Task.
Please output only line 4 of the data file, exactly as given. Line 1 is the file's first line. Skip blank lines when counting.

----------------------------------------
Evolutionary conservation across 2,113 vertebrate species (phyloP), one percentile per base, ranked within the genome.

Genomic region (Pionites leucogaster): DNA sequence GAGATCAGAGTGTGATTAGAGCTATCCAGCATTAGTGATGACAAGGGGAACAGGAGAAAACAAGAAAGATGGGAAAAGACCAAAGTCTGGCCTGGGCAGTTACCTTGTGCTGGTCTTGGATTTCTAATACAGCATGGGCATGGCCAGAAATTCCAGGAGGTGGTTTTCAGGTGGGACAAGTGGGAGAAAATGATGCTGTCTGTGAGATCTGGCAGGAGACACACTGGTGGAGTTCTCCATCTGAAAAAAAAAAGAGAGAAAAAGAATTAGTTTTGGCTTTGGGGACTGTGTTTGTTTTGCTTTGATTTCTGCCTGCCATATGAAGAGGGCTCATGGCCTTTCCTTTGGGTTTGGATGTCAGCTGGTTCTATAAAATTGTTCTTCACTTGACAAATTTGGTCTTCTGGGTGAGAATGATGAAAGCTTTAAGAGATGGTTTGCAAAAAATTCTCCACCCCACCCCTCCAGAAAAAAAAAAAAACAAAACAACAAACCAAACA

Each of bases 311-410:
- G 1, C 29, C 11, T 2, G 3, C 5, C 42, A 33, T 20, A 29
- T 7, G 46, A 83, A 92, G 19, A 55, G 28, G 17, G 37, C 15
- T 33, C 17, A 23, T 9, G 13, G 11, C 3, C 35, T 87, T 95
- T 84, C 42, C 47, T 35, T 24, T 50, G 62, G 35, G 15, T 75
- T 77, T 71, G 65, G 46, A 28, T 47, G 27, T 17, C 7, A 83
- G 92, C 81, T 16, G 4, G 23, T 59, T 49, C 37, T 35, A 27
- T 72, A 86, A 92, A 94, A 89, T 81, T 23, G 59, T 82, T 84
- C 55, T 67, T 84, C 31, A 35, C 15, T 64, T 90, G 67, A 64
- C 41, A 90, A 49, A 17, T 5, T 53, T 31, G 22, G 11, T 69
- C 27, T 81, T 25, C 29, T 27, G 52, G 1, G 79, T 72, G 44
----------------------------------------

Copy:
- G 1, C 29, C 11, T 2, G 3, C 5, C 42, A 33, T 20, A 29